The advance – which combines a new air management system, and intelligent temperature management - was announced by Bosch CEO Dr Volkmar Denner, who was speaking at the company’s annual press conference.
The system, which is based on components already in use in production vehicles, has been undergoing real driving emissions (RDE) tests to verify the technology in a range of driving conditions. In 2018, the system has averaged nitrogen-oxide readings of 40mg/km.
“Following our breakthrough, we are convinced that in the future, no one will be able to impose a blanket ban on diesel in cities,” said Denner. “The Euro 6 standard allowed 80mg of nitrogen-oxide emissions per kilometre in the test bay, and is currently 168mg on the road, set to decrease to 120mg as of 2020. Using our new exhaust technology, automakers will be able to come in well below these limits.”
Temperature and driving style are two factors that have limited the performance of diesel cars in relation to NOx emissions.
Most diesel cars are fitted with selective catalytic reduction (SCR) components that are supplemented by doses of AdBlue in the exhaust system, which catalyses nitrogen oxides into nitrogen and water vapour.
Dr Michael Krüger, head of diesel technology development, explained that SCR systems are active at temperatures from 200°C up to 550°C.
“This temperature range must be maintained, which isn’t such an issue at high-speed but temperatures of 200°C are not always achievable in urban motoring for a few reasons: low average velocity, stop and go, traffic jams,” he said. “To rectify this, you need to actively control the exhaust gas temperature.”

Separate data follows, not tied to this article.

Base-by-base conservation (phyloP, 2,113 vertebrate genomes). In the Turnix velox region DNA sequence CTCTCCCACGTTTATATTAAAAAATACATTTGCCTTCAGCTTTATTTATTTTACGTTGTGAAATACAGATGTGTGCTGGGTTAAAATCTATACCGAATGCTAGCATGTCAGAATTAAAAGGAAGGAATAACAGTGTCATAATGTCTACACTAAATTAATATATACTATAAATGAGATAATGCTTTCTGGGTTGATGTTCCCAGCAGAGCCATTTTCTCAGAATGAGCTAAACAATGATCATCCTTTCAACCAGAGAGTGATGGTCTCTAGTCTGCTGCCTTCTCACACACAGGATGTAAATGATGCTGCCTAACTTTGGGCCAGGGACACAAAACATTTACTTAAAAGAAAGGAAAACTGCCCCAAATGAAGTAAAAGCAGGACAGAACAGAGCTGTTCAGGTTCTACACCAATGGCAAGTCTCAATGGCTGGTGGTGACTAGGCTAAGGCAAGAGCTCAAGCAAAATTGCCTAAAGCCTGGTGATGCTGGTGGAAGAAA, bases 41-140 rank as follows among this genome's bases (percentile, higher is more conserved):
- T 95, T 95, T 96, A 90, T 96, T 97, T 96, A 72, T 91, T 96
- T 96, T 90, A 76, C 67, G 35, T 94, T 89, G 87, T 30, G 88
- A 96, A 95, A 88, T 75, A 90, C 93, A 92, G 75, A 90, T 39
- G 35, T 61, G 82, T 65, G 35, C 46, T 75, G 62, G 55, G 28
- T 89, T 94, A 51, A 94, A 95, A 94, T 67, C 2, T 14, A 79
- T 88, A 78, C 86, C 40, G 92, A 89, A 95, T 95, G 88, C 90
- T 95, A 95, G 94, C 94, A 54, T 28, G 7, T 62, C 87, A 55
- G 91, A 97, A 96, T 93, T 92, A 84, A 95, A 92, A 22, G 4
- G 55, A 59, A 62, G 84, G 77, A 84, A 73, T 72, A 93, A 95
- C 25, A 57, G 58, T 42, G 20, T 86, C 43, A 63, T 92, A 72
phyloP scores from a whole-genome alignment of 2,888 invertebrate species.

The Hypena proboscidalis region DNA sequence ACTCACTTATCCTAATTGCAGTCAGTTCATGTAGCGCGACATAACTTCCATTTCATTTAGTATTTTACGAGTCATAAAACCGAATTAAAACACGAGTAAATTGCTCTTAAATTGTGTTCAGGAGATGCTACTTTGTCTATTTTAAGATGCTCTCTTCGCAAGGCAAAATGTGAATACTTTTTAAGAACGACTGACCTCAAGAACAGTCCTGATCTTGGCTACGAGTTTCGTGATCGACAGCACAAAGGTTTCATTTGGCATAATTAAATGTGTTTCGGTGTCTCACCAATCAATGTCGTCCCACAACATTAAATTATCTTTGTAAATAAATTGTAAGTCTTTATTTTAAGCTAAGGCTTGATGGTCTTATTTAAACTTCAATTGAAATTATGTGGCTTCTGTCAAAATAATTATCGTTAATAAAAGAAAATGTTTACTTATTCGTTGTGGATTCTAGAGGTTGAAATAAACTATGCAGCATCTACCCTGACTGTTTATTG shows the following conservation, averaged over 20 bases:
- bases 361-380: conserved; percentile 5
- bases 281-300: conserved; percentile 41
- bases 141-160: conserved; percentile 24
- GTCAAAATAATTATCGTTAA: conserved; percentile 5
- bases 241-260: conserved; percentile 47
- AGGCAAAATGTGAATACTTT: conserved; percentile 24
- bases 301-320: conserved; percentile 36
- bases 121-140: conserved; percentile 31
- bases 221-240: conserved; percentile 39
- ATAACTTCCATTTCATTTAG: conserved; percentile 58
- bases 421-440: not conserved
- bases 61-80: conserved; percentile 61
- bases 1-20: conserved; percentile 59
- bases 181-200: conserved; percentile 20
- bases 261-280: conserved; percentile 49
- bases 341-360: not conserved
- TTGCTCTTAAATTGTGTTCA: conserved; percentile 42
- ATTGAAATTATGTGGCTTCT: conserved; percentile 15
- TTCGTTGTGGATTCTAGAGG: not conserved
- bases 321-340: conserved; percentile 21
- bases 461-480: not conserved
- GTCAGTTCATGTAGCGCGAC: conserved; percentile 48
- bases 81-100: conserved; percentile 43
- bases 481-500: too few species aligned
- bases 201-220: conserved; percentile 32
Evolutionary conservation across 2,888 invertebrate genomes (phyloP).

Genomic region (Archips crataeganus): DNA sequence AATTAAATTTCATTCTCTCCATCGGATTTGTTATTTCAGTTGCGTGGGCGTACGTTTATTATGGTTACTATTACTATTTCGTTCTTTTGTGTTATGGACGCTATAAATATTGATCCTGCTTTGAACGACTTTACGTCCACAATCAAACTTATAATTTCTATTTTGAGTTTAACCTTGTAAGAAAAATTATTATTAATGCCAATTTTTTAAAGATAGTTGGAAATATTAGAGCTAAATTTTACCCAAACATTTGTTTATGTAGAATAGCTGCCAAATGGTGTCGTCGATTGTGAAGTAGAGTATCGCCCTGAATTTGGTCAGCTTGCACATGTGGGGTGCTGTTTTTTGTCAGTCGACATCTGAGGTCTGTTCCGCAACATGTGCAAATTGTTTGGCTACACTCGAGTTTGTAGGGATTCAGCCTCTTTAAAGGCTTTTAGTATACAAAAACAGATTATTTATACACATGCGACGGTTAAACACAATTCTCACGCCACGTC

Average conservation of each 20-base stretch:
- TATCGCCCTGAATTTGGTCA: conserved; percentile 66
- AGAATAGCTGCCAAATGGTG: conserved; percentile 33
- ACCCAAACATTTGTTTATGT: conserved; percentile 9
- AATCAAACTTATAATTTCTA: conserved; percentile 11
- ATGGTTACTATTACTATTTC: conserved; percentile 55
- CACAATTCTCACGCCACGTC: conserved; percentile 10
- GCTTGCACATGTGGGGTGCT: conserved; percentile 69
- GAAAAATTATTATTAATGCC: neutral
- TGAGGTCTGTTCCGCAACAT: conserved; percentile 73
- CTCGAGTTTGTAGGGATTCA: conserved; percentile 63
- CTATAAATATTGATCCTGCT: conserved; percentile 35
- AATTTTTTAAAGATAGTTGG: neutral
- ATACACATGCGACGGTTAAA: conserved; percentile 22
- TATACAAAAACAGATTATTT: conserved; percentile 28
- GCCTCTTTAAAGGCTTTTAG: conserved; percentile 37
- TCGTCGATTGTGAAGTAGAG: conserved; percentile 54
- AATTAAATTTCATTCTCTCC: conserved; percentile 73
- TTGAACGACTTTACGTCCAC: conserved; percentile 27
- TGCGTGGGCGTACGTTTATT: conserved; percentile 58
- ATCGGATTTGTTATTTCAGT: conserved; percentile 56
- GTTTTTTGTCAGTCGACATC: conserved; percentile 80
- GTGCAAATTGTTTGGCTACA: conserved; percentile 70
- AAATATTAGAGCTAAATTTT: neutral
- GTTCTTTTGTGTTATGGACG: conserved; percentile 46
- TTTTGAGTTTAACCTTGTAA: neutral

“Diesel can now resume its success story"
In order for the SCR to reach optimum performance, the engine’s exhaust gas recirculation (EGR) system has been adapted to optimise the amount of hot exhaust gases directed at the SCR and diesel particulate filter (DPF) units, while AdBlue dosing is also enhanced. The engine’s DPF and SCR system have also been positioned closer to the engine to mitigate against heat loss.
Bosch’s so-called platform demonstrator - a converted Volkswagen – has been adapted with a 1.7l diesel engine and conventional turbocharger with reduced mass inertia to speed up faster and accommodate dynamic driving styles without incurring a spike in emissions.
Testing in Neckartor, Stuttgart's pollution hotspot (Photo: Bosch)
“That’s important because for RDE a fast air system is essential,” said Krüger. “Besides exhaust gas treatment and thermal management, [it’s] one of the key success parameters.”
The more dynamic the driving style, the more dynamic the exhaust gas recirculation system becomes, said Denner, who was speaking at the company’s annual press conference.
“By actively managing the exhaust temperature, we can ensure the exhaust system operates in a stable temperature range that allows it to reduce nitrogen oxides especially efficiently,” he said. “So even when outside temperatures are rock-bottom, emissions will stay low.
“After this ecological rehabilitation, diesel can take off again. It is not combustion engines that are being made obsolete, but rather the debate about their imminent demise.”